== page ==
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Wiggerman, Joseph C. 1860 and Hattie Wagner Family


Posted By: Wilma J. Vande Berg - volunteer (email)
Date: 11/15/2021 at 15:53:57

Wiggerman, Joseph C. 1860 and Hattie Wagner Family

This story was taken from the ‘Rock Valley Records & Recollections’ book written about 1976 in honor of the two hundredth birthday of our nation. It was a revision of the history written by Lottie Thomas in 1955. It was transcribed for this BIOS by Beth De Leeuw of the Greater Sioux County Genealogical Society and some research notes were added.

Mr. and Mrs. J.C. Wiggerman came to Rock Valley from Loretta, Tennessee, in May, 1892, from a land of flowers, thriving gardens and sunshine to find a typical Iowa May snowstorm. It was a most discouraging landing, but with the help and encouragement of relatives they decided to make Rock Valley their home.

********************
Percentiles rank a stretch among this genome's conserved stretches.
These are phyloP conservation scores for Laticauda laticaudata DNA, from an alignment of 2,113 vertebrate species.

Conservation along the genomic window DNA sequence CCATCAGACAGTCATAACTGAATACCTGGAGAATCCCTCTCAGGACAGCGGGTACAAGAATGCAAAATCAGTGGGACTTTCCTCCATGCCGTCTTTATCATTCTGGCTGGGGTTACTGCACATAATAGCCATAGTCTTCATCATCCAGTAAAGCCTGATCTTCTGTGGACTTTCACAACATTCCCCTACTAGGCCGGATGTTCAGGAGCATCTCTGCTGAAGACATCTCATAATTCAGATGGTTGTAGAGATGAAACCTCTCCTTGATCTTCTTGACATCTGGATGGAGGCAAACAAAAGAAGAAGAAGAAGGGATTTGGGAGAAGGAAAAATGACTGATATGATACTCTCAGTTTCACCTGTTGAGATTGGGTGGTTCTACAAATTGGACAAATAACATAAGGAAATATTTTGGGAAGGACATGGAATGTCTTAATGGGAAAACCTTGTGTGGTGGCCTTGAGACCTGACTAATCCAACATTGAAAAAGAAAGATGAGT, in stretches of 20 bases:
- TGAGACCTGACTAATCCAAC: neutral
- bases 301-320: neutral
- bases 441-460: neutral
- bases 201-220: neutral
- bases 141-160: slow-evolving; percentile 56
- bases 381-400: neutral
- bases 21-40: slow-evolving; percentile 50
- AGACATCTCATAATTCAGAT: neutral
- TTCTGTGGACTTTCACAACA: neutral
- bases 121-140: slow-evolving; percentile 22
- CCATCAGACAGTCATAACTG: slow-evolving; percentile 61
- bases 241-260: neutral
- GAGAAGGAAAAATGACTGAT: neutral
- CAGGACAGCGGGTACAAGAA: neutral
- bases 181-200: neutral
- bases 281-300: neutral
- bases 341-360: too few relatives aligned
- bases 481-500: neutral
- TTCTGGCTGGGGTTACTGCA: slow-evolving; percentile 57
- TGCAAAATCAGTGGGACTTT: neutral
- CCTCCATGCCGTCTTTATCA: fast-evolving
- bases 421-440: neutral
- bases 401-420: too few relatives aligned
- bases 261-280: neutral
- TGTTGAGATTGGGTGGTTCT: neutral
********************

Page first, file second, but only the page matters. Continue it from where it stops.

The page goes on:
About the last of that May, Mr. Wiggerman began working for Mr. Foppe as a delivery boy, with a small push cart. A year later in July, 1893, when the store was moved to the Warren block (Beverly’s) he was promoted to grocery clerk. In 1902, Foppe’s moved to their own building (Frank’s) and he was placed in charge of the clothing department. Mr. Wiggerman, or “Wig” as he is better known, used to boast of the distinction of selling shoes to families of five generations, for instance the H.S. Van Otterloo, R. Klay, and Grossenburg families.

When the Dutch first began coming over from Holland to settle in Sioux County, he used to interpret for them, to help them in sending money and letters to the old country for the immigrants’ transportation. He also aided the immigrants in locating their friends and relatives, and also helped the newcomers transact their business.

Mr. Wiggerman was a member of the band that gave Sunday concerts on the old steamboat, “Rock Valley,” that used to travel up the river to Doon. He served as the town clerk from 1896 to 1909, and as town treasurer from 1922 to 1926.